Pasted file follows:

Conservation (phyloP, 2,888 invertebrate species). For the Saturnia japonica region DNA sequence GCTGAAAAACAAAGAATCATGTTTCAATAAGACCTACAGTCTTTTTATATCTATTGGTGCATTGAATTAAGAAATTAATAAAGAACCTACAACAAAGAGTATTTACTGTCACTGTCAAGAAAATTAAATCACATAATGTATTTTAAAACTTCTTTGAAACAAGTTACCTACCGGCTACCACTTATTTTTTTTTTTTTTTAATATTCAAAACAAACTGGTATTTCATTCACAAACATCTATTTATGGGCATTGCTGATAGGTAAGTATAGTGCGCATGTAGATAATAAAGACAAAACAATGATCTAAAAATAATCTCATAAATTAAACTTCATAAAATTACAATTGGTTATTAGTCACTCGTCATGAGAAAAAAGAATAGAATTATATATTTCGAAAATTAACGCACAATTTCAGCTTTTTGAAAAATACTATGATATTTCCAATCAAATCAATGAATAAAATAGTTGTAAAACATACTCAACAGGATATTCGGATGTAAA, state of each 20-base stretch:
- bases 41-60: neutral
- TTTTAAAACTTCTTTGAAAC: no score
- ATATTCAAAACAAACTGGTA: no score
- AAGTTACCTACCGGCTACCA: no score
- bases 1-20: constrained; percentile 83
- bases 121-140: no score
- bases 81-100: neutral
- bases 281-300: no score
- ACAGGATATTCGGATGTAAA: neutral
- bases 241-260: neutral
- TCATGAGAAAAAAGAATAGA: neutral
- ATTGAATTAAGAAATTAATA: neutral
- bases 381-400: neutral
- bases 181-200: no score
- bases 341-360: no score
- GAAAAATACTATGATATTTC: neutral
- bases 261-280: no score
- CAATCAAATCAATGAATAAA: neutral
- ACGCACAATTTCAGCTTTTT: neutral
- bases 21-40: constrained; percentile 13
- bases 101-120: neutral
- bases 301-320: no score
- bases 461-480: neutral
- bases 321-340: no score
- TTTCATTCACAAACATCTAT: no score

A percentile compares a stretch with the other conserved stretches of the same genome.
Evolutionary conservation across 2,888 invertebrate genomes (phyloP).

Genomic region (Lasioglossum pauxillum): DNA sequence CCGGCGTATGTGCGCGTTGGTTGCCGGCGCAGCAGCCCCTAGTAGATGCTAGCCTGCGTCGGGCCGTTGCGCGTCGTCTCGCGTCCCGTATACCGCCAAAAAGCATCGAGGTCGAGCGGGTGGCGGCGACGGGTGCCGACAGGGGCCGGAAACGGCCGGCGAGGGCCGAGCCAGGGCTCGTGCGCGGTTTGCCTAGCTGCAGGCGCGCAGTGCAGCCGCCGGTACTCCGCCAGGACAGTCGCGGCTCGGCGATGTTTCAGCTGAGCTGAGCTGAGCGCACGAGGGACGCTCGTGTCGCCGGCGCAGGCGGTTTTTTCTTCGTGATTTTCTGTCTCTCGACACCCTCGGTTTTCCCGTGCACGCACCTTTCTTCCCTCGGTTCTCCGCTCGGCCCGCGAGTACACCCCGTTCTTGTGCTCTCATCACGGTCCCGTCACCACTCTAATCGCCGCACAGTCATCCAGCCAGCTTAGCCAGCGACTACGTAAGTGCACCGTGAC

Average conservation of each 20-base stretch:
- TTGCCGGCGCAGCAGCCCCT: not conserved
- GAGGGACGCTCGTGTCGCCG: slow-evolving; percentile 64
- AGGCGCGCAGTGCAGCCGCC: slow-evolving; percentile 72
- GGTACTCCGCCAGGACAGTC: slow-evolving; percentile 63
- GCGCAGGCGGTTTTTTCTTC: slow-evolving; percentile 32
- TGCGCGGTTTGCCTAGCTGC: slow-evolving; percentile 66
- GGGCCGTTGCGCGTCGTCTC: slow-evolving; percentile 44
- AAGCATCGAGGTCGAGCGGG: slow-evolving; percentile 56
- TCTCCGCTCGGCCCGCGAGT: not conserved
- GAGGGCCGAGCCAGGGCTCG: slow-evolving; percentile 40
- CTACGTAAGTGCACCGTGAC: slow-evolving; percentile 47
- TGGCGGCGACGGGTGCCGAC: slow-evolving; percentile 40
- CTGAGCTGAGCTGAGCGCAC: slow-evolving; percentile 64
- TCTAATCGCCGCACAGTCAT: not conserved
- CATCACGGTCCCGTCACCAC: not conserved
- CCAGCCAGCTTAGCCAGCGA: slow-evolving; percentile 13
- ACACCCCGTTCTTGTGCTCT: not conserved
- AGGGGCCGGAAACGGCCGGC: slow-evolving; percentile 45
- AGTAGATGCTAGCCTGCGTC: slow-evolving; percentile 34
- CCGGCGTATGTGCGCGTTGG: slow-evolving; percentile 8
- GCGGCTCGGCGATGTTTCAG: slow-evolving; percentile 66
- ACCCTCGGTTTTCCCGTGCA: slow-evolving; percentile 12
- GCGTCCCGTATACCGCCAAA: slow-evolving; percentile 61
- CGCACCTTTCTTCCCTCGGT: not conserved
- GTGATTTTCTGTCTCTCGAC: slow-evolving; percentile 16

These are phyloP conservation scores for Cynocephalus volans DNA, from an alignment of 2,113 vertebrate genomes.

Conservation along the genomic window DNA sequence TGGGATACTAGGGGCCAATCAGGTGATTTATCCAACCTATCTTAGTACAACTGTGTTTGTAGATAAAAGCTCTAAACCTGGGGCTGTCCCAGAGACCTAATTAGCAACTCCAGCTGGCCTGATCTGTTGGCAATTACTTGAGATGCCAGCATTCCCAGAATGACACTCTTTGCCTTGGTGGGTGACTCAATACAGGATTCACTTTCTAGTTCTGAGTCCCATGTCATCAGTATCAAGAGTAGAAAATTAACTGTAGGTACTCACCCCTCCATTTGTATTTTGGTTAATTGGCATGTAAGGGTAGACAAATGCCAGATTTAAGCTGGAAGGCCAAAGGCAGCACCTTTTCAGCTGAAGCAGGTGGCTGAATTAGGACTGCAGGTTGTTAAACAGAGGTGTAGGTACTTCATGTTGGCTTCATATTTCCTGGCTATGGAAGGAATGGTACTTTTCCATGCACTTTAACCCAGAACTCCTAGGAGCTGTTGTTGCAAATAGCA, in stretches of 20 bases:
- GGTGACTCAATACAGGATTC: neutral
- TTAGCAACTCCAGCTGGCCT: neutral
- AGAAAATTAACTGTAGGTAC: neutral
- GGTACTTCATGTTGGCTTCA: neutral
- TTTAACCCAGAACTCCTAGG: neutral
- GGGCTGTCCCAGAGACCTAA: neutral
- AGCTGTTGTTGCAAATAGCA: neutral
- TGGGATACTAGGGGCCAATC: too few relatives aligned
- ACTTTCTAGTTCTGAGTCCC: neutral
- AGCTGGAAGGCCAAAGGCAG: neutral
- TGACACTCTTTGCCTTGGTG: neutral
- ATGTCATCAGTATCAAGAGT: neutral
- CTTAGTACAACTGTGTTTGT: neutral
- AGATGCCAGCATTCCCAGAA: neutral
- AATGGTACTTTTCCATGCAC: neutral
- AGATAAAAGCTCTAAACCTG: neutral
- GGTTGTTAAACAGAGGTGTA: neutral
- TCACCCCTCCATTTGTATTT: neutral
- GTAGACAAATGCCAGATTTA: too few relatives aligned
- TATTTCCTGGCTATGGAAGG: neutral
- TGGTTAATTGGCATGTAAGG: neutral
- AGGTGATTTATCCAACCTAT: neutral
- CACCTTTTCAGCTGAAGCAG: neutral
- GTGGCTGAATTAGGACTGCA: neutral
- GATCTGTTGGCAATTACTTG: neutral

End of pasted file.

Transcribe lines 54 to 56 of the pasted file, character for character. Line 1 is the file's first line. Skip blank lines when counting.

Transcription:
- CGCACCTTTCTTCCCTCGGT: not conserved
- GTGATTTTCTGTCTCTCGAC: slow-evolving; percentile 16

These are phyloP conservation scores for Cynocephalus volans DNA, from an alignment of 2,113 vertebrate genomes.